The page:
1. The defendants have preferred this appeal against the judgment and decree of the Subordinate Judge, Kavali confirming substantially the judgment of the trial Court. The respondent (plaintiff) filed the present suit for recovery of a sum of Rs. 675-9-0 as amount due from the firm of C. Satyanarayana and K. Kotilingam Setty and Company, and its partners It was contended that the 3rd defendant borrowed an amount of Rs. 500 on 25-2-1953 from the plaintiff at Janardanapuram of Kandukur Taluk. Since the amount has not been paid, the suit was laid. Defendants 1, 2, 4 and 5 contended that the 3rd defendant did not borrow any money, and they also pleaded in the alternative that even if the 3rd defendant had borrowed any money, the firm is not liable to pay that amount, nor the other partners are liable.
2.The 3rd defendant in his written statement denied that he ever borrowed Rs. 500 from the respondent. He contended that on that day, i. e. on 25-2-1953 he was not at Janardanapuram, but he was at Madras and that no such transaction took place, He contended alternatively that the transaction took place at Madras and it is the Madras City Civil Court that has got the Jurisdiction, and opt the District Munsiff of Kanigiri. He further pleaded that a Receiver is appointed in a suit Wed for dissolution of the defendants' firm, and unless the Receiver is made a party and the permission of the Court is obtained, the present suit is not maintainable.
3. Upon these pleadings, the learned District Munsiff framed appropriate issues. After recording the evidence adduced by the parties, he held that the suit debt is true. He also found that the suit is maintainable, since in his view, neither the Receiver was a necessary or proper party, nor the permission of the Court was required at the stage of the filing of the suit. Consequently, he decreed the plaintiff's suit.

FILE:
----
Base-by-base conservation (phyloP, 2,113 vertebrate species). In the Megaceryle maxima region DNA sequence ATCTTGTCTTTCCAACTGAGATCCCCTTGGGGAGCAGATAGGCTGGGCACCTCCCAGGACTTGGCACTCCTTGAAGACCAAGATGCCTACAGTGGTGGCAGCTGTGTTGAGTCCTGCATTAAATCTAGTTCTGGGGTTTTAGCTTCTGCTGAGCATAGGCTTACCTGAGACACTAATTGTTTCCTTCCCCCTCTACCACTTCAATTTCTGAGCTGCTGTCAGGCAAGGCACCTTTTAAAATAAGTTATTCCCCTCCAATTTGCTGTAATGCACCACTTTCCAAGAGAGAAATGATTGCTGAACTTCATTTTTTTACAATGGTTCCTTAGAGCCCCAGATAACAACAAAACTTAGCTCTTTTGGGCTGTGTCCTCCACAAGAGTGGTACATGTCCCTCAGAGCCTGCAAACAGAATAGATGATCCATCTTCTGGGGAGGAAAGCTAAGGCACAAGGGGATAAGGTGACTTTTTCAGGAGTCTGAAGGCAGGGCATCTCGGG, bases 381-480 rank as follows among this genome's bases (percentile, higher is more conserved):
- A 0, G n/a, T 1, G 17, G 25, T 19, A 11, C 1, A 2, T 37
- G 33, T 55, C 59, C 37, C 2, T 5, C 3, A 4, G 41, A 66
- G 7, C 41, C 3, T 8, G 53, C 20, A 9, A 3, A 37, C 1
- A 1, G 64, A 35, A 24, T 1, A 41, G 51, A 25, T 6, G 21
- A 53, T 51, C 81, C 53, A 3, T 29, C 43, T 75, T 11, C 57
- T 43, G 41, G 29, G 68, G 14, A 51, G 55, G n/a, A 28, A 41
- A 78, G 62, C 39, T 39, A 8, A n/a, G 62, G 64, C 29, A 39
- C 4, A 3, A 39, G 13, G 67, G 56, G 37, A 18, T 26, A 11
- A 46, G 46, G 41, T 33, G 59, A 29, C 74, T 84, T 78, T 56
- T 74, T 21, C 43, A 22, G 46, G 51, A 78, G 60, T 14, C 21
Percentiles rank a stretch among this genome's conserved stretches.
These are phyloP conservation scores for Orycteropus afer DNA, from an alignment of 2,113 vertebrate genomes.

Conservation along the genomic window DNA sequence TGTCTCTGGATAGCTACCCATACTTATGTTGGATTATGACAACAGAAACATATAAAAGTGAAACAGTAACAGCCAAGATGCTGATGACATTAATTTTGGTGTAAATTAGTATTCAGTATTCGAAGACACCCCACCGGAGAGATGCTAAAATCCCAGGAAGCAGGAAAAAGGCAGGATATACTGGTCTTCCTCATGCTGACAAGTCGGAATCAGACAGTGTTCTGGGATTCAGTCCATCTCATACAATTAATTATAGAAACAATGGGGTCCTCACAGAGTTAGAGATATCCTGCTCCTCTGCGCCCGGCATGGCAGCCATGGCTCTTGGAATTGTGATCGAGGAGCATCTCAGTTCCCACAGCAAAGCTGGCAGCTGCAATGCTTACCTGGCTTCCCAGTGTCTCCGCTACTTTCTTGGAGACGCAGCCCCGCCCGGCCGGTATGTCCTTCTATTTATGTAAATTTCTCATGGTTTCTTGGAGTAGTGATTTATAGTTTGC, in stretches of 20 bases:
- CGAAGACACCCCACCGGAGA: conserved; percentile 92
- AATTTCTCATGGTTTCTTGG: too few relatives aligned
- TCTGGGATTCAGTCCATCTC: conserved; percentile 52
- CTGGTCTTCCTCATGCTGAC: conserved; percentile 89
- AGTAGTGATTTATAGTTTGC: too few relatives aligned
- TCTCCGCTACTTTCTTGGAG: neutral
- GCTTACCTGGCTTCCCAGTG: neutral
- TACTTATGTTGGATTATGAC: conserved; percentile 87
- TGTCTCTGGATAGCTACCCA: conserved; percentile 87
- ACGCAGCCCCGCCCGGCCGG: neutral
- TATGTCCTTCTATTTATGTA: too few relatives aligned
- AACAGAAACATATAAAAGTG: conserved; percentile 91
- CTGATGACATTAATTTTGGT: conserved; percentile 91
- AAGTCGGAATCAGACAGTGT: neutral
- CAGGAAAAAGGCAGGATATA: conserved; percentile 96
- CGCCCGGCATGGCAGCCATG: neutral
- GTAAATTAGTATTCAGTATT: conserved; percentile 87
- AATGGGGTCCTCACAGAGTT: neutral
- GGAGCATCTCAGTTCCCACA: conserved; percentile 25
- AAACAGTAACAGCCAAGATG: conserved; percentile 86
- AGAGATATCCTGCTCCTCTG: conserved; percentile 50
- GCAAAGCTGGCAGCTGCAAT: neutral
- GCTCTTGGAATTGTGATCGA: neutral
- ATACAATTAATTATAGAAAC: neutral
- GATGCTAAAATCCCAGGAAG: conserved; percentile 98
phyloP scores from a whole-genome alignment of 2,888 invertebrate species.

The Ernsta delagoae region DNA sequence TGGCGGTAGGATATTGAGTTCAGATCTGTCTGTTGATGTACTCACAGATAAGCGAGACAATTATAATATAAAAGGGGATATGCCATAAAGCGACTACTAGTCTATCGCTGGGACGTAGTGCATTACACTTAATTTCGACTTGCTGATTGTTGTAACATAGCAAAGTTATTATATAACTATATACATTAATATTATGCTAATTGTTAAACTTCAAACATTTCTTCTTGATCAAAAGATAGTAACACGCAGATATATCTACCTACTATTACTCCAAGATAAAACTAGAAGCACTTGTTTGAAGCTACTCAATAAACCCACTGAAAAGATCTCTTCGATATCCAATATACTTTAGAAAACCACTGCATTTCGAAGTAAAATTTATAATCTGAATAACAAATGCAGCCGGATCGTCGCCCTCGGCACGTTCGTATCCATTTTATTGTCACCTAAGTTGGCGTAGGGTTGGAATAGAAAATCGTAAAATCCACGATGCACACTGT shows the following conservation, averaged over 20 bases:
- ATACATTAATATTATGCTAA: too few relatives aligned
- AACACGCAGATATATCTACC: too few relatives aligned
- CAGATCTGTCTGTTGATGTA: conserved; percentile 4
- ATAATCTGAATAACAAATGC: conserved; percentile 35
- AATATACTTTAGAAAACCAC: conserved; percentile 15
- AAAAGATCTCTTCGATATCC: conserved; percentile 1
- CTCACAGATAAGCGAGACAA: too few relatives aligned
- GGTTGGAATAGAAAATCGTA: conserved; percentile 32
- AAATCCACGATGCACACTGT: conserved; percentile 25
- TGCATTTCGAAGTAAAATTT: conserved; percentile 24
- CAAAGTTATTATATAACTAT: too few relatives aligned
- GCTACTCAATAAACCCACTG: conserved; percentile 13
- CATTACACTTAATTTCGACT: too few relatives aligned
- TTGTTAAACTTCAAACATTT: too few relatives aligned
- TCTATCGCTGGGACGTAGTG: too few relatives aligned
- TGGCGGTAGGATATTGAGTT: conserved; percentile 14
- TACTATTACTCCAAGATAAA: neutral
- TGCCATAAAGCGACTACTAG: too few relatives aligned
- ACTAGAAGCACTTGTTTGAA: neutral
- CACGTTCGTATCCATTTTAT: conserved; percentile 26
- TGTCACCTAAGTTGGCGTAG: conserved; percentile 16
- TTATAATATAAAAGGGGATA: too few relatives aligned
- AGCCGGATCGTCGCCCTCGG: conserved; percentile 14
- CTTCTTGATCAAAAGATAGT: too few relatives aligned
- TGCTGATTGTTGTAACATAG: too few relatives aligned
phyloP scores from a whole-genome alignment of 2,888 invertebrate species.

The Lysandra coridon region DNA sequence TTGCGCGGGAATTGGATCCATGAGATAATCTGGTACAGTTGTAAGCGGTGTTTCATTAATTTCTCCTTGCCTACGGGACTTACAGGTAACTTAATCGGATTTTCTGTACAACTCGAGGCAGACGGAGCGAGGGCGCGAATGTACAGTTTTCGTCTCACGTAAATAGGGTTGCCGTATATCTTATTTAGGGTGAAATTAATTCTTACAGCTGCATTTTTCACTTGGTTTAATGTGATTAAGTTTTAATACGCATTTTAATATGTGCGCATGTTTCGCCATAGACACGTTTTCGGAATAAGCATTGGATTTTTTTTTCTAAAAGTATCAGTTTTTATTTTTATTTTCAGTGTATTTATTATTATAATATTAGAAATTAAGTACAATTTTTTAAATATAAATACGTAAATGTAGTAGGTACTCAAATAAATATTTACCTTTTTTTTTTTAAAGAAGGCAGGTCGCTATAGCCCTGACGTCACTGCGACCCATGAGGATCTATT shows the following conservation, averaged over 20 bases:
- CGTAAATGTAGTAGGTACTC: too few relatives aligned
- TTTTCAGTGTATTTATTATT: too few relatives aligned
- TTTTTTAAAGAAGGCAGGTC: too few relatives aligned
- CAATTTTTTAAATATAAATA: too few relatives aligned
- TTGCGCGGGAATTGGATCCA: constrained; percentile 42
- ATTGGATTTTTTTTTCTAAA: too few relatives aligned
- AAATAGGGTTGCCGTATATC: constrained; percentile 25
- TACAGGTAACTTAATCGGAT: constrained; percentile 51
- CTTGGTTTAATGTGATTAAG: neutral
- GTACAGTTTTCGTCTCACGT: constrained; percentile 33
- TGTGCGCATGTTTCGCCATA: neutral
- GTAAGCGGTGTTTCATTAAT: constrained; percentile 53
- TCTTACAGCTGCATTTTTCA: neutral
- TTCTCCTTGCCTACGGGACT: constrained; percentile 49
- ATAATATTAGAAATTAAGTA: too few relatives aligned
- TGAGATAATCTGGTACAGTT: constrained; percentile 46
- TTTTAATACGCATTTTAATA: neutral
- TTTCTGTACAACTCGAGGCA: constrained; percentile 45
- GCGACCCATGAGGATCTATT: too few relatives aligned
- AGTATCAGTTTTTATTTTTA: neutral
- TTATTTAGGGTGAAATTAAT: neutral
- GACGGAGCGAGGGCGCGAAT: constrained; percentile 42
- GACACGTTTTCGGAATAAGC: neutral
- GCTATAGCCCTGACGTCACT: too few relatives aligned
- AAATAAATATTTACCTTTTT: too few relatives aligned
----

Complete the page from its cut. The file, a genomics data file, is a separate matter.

4. The defendants preferred an appeal to the learned Subordinate Judge, Kavali. The learned Subordinate fudge modified the decree of the trial Court by deleting the extra one pie interest that the plaintiff had charged. In other respects, he confirmed the decree of the trial Court negativing all the contentions raised by the appellants therein.
5. In this second appeal, the view of the learned Subordinate Judge is now assailed.
6. Two contentions were raised before me by Mr. V. P. Raju. It was firstly contended that the District Munsiff, Kanigiri had no jurisdiction to try the suit. This contention was based on Ex. A-3. Ex. A-3 is a letter written from Madras on 25-2-1953 and is signed by C. S. Chetty for C and K. L. and Co. This letter is on the letter-head of the said company which is a firm. On the top of the letter Subject to Madras jurisdiction is printed. It is on this letter that it is contended that even in regard to the present transaction, it is the City Civil Court, Madras which has got jurisdiction, and not the District Mnnsiff at Kanigiri.
7. Both the Courts below have negatived this contention On appreciation of evidence, it was found by the learned Subordinate Judge that the transaction took place at Janardanapuram, and not at Madras as was alleged by the 3rd defendant. It was also found that the letter, Ex. A-3 was written subsequently and 'Subject to Madras jurisdiction' was not one of the terms of the contract in regard to the transaction which took place at Janardanapuram. In view of this finding of fact, I do not think, any question of jurisdiction arises in this case.
8. The learned counsel or the appellants relied upon a Bench decision of this Court in Libra Mining Works v. Baldota Brothers. Importers and Exporters, AIR 1962 Andh Pra 4-52. Far from supporting the contention of the learned Advocate for the appellants, that decision distinctly goes against his contention. In that ease, the term in regard to the jurisdiction was a part of the contract. The term did not appear as it appeared in this case at the top of the letter which was never treated by the parties as part of the contract. Their Lordships in paragraph 16 of their judgment observed: